Of course it will be recalled that Probation Trusts were not able to bid for the contracts to run probation services in England and Wales, but the likes of French catering companies were, and here is an article on the thirdsector website warning members to tread very carefully indeed:-   
Probation scheme enters crucial negotiation period
The Ministry of Justice was keen to emphasise the voluntary sector's involvement in the consortia due to be awarded contracts potentially worth a total of £450m in the latest stage of its Transforming Rehabilitation programme.

The government trumpeted this as a ground-breaking success, with a headline on its press release announcing the bids that read "Voluntary sector at forefront of new fight against reoffending". However, fears were raised that the real winners were the private firms leading most of these consortia, and that the charities and voluntary groups involved would carry too much risk. The Howard League for Penal Reform and the National Coalition for Independent Action have condemned the privatisation of a previously public service. Others wondered if the MoJ had learnt any lessons from the travails of charities in the Work Programme.

Mike Pattinson, executive director of Crime Reduction Initiatives, a charity involved in two of the CRCs through a joint venture called the Reducing Reoffending Partnership, says CRI wanted to bid in its own right. He says scale would not have been a problem - "some of the health sector contracts we've run are bigger", he says - but felt a sole bid would have been unlikely to find favour with the ministry. The partnership CRI is involved in is led by the private firm Ingeus UK and includes the St Giles Trust. Pattinson will not reveal CRI's stake in the partnership, beyond saying it is small.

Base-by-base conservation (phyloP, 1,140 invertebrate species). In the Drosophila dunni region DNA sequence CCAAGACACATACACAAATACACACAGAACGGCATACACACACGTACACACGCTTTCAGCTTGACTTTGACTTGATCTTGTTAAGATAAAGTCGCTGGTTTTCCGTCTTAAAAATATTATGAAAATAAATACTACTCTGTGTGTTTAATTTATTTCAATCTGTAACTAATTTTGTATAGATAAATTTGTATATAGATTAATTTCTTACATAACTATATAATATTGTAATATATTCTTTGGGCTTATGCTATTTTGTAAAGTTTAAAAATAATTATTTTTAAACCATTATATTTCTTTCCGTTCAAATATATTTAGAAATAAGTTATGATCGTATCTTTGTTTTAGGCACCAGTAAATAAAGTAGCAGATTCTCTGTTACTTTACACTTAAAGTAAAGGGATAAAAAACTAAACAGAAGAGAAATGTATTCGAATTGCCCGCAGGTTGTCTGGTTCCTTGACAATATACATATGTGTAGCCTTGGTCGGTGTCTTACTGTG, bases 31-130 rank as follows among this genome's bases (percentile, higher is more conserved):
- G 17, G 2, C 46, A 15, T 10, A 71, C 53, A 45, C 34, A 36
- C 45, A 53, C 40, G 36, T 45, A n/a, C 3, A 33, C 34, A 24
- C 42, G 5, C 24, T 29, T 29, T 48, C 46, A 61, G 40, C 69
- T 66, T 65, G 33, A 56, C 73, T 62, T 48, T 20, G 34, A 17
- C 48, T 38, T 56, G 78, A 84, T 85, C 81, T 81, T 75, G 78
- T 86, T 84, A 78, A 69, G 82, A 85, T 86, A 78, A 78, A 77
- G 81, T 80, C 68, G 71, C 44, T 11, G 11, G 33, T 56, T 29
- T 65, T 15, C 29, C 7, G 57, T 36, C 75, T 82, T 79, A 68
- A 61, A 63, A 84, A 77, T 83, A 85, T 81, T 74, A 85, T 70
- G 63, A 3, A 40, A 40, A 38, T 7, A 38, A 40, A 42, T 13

"There are some safeguards built in to the programme, which they have learnt from the Work Programme, such as the use of an industry standard partnerships agreement," he says. This includes a pledge by private firms not to pass on excessive risk to charities, but Pattinson says a full assessment of how charities stand cannot be made until final negotiations are complete.
A spokesman for Clinks, an umbrella for offenders' charities, says these negotiations are key. "It will be vital for organisations to have good legal advice when negotiating contractual terms, and to be sure they understand the contract they are signing," the spokesman says. "We cannot ignore the widespread disappointment that we haven't got a voluntary-sector preferred bidder. We will explore why this happened."
Finally, here is a piece in the Guardian that should serve to remind the preferred probation bidders what a risky business it is they are entering and why Capita decided to give it all a miss:-
Risky business: no wonder Capita wants to avoid public service contracts
Among the outsourcing firms, Capita has always been one to watch. The growth of the £3.8bn company, founded in the 1980s when the Thatcher government forced councils to contract services, has exemplified the modern public services industry. So when Capita’s chief executive, Andy Parker, says it is now turning its back on government work you know something is up. The markets were shocked and share prices fell.
It’s not the end of outsourcing for difficult customers – Capita has landed a big customer services contract for the struggling Co-op Bank. Better that, it seems, than taking on probation contracts being let by the justice secretary, Chris Grayling, or doing work capability assessments on behalf of the Department for Work and Pensions. Those are examples, the company said, of excessive risk. Either a government changes its mind, upsetting price and cost assumptions and jeopardising profit, or – as Atos and G4S have found – companies run a big risk with their wider reputation when there is political protest or the media start running headlines about service failure.


  1. Emily Thornberry resigned or lost her job on an ill advised tweet, #Grayling's catch of mackerel and dumplings shows disregard for humanity along with his complete disregard for the Courts brings Secretary of State's performance and MOJ into disrepute. #Grayling Just go!